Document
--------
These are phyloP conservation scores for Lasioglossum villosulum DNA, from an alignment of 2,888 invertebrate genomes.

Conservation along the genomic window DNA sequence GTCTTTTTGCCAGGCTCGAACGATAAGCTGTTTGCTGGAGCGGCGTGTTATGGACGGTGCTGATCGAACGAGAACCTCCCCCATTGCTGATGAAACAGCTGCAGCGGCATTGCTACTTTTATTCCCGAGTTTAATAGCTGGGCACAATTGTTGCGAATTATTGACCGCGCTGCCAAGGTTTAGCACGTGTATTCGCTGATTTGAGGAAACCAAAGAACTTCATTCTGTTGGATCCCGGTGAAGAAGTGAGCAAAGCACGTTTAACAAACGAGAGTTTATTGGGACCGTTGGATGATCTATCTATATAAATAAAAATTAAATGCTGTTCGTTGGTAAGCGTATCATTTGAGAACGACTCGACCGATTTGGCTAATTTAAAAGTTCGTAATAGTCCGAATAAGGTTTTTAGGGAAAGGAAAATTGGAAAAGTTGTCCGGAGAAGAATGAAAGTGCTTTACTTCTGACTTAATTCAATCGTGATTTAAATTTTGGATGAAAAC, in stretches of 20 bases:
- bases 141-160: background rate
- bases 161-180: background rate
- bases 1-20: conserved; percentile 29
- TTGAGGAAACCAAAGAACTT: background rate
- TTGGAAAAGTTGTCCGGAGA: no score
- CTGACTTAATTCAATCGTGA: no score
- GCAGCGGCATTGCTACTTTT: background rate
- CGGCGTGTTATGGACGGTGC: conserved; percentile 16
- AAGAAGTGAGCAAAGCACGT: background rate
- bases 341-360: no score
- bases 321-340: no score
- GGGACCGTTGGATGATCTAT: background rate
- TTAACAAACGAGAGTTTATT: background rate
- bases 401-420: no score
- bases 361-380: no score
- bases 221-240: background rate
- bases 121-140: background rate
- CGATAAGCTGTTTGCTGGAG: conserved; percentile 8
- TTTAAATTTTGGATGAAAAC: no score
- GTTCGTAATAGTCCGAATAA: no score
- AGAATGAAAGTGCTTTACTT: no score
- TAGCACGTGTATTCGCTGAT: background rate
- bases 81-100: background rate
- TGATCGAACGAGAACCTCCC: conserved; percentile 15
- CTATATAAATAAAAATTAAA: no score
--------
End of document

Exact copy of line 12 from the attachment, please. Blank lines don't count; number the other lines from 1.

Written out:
- bases 341-360: no score